Probing the Edges between Stability and Degradation of a Series of ZnSe-Based Layered Hybrid Semiconductors

13 July 2021, Version 1
This content is a preprint and has not undergone peer review at the time of posting.


The discovery of layered materials with potentially unique electrical and chemical properties has become a major focus of materials research in the past decade. II-VI layered hybrids (LHs) are a family of ligand-protected layered materials capable of isolation in few-layer form and possess emissive and electronic properties of potential relevance to semiconductor device technologies. We showed previously that, akin to black phosphorus (BP) and transition metal dichalcogenides (TMDCs), II-VI LHs are sensitive to ambient atmospheric conditions. However, the causes for degradation of these ligand-protected materials remain unclear. Using ZnSe-based LHs, we show herein that the stability of these materials is related to the length and chemistry of the organic ligands coordinated to the LH surfaces. Furthermore, exposure to isotopically enriched H218O and 18O2 reveals that H2O and O2 are both reactants contributing to ZnSe-LH degradation. An H2O-initiated degradation pathway is proposed and is supported by density functional theory (DFT) calculations. Our findings contribute to the discovery of protection strategies for layered materials and elucidate a degradation pathway that may also be applicable to other layered materials.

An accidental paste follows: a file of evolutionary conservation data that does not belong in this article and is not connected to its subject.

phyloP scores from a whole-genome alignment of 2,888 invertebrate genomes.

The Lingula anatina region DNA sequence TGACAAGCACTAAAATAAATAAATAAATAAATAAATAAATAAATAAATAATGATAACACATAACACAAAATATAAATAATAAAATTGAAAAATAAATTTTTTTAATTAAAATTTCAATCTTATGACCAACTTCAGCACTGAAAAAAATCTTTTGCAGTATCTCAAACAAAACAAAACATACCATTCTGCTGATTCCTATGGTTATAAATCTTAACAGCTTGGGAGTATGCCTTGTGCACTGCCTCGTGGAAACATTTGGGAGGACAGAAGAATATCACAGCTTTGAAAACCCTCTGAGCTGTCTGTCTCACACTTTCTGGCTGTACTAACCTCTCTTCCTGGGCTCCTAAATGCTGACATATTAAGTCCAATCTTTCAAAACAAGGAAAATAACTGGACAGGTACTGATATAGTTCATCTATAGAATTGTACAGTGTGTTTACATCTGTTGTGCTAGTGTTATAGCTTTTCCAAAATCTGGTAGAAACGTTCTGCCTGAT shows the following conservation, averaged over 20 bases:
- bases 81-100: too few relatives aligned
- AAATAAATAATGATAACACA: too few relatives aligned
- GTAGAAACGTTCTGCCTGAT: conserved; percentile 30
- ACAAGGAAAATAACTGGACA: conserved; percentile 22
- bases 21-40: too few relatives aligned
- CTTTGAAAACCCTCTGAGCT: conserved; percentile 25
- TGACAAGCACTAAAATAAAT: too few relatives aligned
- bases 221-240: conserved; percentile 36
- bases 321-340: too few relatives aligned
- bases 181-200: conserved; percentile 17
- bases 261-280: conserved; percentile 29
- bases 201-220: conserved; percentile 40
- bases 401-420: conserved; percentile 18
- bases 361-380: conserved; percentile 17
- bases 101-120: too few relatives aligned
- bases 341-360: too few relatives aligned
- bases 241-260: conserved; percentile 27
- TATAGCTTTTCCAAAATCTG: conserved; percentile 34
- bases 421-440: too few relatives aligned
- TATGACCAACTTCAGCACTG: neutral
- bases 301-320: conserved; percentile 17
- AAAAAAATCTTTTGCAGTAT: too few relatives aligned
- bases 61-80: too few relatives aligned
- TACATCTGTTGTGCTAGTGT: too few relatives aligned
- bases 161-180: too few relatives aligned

layered hybrids
2D materials
chemical stability
DFT calculations

Supplementary materials

Supporting Information
Supporting information for Probing the Edges between Stability and Degradation of a Series of ZnSe-Based Layered Hybrid Semiconductors


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